Web Exclusives: Systems
Modeling for New Research
Biomedical researchers develop computational and mathematical models for many reasons, like predicting how a biological system behaves or exploring questions nearly impossible to answer in the lab. Cancer biologist Alissa Weaver uses models to generate new research hypotheses—and results.
Weaver's latest work stemming from a modeling project offers up new details that could explain why women with denser breast tissue typically have more aggressive tumors.
Two years ago, Weaver led part of the Vanderbilt Integrative Cancer Biology Center (VICBC) hands-on workshop, an annual program that brings together mathematicians, computational scientists, and biologists to work on a current question in cancer. During her session, Weaver and participants brainstormed new models of cancer and how it spreads.
At the time, Weaver was relatively new to the world of computational biology. Trained as a medical scientist, she focused her research on understanding the movement of cancer cells and the mechanisms that allow them to invade different tissues.
When the National Cancer Institute launched VICBC in 2004 to develop models for studying cancer, Weaver naturally got involved. "A lot of people are now becoming interested in applying models to make sense of disease," she says. "They're a tool that can help us think about a problem differently or lead to an experiment that we might not do otherwise."
The brainstorming session inspired Weaver and her lab to develop a simple model that simulated how fingerlike protrusions on cancer cells penetrate the three-dimensional matrix surrounding them. By poking holes in the matrix, the protrusions allowed cancer cells to move through tissue. The model and experiments to validate it both suggested that another element might be involved: the density of that extracellular matrix.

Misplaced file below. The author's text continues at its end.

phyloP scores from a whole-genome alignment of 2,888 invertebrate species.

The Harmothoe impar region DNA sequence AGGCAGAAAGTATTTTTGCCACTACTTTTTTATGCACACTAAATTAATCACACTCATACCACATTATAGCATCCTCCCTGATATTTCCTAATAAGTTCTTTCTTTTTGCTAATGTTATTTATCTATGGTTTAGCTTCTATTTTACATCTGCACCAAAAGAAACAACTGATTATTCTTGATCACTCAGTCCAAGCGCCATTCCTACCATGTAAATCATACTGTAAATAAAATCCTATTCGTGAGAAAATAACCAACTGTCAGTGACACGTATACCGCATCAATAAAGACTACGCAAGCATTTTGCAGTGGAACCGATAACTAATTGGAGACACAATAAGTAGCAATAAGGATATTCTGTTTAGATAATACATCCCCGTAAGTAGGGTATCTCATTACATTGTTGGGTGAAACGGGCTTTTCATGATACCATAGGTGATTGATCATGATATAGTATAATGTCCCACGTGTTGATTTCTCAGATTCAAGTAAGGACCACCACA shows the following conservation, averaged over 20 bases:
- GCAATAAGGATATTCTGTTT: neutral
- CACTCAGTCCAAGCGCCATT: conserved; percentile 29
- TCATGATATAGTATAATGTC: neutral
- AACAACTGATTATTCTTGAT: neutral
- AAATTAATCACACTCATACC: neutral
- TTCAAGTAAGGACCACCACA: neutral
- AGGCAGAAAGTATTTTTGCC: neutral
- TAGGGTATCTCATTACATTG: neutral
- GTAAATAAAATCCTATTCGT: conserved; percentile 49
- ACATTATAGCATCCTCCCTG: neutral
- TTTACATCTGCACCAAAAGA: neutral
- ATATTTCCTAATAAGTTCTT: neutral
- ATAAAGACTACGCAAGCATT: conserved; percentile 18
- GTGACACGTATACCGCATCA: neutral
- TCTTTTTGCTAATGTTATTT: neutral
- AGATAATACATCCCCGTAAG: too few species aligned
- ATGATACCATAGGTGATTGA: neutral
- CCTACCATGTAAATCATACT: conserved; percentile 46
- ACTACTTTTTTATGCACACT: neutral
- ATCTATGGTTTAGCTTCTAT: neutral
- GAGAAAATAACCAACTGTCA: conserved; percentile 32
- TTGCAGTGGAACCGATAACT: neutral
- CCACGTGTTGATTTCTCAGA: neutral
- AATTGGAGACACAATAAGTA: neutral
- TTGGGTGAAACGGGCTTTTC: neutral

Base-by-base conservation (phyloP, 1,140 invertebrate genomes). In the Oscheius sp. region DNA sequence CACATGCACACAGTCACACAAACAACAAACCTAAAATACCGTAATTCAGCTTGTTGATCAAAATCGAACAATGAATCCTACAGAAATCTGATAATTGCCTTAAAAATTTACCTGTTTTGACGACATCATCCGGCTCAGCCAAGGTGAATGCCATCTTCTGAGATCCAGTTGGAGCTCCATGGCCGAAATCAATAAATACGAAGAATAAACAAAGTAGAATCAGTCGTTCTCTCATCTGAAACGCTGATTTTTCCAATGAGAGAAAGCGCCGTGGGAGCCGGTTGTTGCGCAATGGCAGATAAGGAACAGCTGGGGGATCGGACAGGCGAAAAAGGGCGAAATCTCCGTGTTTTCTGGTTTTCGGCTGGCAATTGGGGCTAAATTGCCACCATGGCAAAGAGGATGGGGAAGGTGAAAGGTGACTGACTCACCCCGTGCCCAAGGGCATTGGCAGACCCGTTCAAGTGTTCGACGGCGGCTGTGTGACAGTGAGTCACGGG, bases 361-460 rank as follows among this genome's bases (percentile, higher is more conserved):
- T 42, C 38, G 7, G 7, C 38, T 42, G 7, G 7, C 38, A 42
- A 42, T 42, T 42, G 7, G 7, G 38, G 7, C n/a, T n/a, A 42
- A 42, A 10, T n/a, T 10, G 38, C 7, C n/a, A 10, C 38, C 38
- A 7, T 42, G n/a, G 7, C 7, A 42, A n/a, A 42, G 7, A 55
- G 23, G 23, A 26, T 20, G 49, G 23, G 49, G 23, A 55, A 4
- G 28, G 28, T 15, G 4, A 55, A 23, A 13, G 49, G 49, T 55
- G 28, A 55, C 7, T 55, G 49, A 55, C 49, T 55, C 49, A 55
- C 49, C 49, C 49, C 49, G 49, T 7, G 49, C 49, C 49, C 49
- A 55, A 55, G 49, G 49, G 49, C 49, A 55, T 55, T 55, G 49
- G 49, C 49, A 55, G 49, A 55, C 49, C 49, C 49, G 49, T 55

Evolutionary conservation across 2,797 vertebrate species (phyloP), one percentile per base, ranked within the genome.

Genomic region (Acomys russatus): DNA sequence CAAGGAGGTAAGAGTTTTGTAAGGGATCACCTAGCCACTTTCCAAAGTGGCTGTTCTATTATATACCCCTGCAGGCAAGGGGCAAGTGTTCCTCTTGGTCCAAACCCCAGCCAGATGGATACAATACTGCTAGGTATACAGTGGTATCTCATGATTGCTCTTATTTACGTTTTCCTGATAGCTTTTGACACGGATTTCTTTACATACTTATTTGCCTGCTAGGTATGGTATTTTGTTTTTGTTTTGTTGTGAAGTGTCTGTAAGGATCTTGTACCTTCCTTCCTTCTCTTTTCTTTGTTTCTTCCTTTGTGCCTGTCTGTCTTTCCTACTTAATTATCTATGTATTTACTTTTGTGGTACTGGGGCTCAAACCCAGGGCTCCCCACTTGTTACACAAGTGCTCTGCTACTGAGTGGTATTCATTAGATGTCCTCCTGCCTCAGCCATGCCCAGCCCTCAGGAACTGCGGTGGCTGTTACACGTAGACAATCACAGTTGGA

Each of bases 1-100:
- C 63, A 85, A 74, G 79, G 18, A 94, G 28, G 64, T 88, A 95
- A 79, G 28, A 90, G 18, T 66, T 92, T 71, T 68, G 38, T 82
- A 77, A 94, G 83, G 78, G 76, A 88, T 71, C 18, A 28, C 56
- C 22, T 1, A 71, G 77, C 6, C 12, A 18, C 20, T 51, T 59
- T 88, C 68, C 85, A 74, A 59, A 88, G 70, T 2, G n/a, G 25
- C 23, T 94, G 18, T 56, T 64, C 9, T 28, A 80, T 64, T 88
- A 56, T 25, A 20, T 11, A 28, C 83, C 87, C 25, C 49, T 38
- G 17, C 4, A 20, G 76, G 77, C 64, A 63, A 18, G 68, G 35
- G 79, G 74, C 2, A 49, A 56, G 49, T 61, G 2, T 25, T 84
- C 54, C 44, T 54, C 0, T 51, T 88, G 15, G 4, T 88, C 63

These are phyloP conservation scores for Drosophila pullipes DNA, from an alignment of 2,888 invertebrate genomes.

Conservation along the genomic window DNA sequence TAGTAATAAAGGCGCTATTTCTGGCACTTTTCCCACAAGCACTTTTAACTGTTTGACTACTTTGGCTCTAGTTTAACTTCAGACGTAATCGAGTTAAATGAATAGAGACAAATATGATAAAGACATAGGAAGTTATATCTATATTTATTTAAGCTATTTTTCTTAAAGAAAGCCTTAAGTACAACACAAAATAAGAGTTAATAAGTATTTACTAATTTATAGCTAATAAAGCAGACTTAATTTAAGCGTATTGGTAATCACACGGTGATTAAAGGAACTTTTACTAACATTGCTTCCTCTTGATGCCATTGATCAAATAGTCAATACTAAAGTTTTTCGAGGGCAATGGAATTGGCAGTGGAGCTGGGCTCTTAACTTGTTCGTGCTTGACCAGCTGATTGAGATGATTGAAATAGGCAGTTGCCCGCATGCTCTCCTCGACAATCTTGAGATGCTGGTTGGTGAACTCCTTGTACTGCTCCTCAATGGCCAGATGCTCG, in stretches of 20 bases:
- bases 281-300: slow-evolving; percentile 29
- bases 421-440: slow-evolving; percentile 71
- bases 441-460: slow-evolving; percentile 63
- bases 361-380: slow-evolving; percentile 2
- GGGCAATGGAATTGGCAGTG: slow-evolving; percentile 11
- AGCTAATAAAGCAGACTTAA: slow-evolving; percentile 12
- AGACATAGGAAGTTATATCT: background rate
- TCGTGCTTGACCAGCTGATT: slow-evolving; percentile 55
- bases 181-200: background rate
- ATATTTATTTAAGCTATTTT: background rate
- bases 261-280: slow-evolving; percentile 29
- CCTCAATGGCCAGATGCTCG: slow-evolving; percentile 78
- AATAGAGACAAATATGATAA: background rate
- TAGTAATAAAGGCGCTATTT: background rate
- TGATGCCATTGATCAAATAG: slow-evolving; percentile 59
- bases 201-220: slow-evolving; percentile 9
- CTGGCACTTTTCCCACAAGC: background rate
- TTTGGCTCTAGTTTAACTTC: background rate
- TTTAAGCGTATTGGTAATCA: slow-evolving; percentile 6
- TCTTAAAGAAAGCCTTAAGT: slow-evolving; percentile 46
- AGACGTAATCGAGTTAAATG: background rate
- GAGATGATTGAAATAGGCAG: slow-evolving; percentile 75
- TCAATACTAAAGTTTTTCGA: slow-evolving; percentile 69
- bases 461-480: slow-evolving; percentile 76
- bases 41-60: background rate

Numerous studies had already linked invasive forms of breast cancer to denser breast tissue. Did the density of the extracellular matrix alter the ability of the fingerlike protrusions to drill through to surrounding tissue, enabling cancer to spread? Weaver suspected "yes."
To find out for sure, Weaver ran some experiments using breast cancer cells on a substrate that mimicked the extracellular matrix. Since the matrix acts as a barrier to cell movement, you'd think that a denser matrix would be even more impenetrable. Weaver's group found the opposite: Increasing the density actually increased the ability of the cells' protrusions to break through the matrix.
"But just because you know what's involved," says Weaver, "doesn't mean you know how it works."
To better understand this unexpected phenomenon, Weaver's team looked for other changes that occurred when they increased density. It turns out that denser substrates were also more rigid. Cells can sense physical forces, such as those exerted by a stiffer matrix, and can convert them to chemical signals needed for cellular operations. In this case, the chemical signals promoted the formation and activity of the protrusions.
The next step, Weaver says, is to study these complex interactions in more detail. Future experiments not only will increase our understanding of cancer invasion but improve our abilities to model it.